In consumer audio, you produce the sound and you're done. In devices used for musical performance, you produce audio, which then feeds into the brain of a musician, who then makes an decision to change their behavior in response to what they're hearing, which then effects the audio. Those constant round-trips through the brain make it very easy to notice latencies. (They pull you out of "the zone".)


Not sure what you mean by average consumer gear, but when I'm performing, anything higher than a 15ms round-trip latency is starting to have a negative effect on my ability to play tightly. I can do with more latency, but that's the point where it starts being unsettling or more tiresome.


That's necessarily going to be aspirational in at least some respects, though—it's limited by the hardware.


I wonder if there's a way for computers to self-measure round trip. Even if you have to plug an aux cord between the speaker + mic jacks.


My first paper as an undergrad measured MIDI round-trip by tapping the input and output MIDI wires and then looking at how the signals were offset: https://www.kmjn.org/publications/MIDI_ICMC04-abstract.html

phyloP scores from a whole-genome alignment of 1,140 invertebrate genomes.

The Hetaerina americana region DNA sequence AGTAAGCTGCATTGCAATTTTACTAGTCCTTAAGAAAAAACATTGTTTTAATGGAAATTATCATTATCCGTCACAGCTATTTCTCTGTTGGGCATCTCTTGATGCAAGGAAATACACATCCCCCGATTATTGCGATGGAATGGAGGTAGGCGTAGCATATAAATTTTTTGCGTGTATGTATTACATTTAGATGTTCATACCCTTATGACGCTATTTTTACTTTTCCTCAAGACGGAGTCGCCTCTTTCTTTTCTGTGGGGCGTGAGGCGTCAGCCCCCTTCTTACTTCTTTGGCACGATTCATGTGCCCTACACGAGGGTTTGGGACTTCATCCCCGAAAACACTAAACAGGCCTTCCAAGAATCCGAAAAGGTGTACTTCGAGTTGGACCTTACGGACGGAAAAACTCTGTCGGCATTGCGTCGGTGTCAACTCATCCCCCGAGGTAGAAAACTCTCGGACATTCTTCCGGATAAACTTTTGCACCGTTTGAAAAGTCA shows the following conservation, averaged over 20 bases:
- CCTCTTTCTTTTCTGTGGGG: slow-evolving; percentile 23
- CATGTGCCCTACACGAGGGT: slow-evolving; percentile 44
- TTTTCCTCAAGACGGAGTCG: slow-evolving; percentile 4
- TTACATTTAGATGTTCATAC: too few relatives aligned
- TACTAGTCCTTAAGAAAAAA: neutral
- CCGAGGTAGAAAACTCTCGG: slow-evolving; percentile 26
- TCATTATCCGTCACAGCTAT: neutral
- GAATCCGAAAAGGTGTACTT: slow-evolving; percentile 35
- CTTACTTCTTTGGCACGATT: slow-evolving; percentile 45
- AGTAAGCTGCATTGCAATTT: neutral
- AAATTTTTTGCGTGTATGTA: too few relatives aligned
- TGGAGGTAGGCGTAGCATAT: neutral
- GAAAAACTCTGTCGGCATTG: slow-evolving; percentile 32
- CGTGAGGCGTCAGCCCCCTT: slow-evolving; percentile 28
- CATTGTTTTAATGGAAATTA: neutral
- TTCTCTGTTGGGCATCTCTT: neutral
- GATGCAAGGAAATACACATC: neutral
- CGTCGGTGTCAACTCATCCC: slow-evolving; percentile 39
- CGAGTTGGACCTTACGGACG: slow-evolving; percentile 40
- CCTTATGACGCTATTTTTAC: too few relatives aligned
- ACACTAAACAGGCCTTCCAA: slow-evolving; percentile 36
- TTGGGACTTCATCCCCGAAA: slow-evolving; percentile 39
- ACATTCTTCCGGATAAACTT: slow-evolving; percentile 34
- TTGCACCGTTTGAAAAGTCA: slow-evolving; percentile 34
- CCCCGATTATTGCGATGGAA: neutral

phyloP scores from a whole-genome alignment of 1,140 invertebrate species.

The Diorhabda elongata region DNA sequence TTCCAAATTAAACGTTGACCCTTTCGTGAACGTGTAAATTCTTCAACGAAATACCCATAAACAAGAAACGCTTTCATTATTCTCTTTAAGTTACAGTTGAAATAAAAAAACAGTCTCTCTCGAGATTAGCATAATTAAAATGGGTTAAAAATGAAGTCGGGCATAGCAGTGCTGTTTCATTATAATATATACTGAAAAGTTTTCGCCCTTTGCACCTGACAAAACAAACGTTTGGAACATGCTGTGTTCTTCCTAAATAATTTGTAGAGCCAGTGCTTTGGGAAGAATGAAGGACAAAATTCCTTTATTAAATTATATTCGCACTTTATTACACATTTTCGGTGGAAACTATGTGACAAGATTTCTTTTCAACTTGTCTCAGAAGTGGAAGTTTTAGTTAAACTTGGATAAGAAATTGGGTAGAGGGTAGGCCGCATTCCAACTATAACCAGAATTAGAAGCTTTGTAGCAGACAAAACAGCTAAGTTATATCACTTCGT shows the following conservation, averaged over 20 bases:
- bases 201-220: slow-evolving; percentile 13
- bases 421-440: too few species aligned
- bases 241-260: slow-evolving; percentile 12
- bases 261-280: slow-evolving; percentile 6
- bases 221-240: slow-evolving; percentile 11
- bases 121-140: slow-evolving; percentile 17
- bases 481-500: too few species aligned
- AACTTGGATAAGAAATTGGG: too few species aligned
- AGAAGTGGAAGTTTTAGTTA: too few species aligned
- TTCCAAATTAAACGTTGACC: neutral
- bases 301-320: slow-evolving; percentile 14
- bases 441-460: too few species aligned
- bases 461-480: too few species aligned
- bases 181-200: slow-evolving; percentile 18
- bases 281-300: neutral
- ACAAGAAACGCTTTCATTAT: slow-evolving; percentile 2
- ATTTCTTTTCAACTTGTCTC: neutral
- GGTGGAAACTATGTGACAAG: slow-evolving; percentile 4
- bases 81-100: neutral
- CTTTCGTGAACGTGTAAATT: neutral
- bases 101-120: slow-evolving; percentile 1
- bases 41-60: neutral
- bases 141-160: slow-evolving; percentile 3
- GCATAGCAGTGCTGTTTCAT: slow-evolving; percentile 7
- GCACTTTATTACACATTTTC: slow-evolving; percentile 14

For keyboard input, one paper (whose citation I can't seem to find) used a clicky mechanical keyboard, pointed a mic at the computer, and measured the offset between each corresponding pair of keyboard click and sound output.


That is the way to do it. In Ardour it is part of the audio setup.


People have done experiments using high-speed cameras and such.


When I saw the headline, I wondered/hoped if it was an OS with an audio/only UI. I'm sure this is cool, but a fully thought-out audio-only UI would be fascinating.


As you might have guessed, many audio-only UIs have been developed for blind people over the decades. One example of an audio-only PDA (from the time when the term "PDA" was still widely used) was the LevelStar Icon. (Disclosure: I did some contract work for LevelStar in 2005-2006 and was friends with the lead developer.) After some digging I found an old audio presentation about the LevelStar Icon here:

http://www.vibug.org/audio/vbg0407.mp3


I started developing a blind computing system in the late 80s based on a BBC Micro and a very early speech synthesizer.

It never went anywhere, and I'm no longer in contact with the blind friend who was helping me, but I often wonder if today's solutions such as Apple's Voiceover aren't the ideal solution.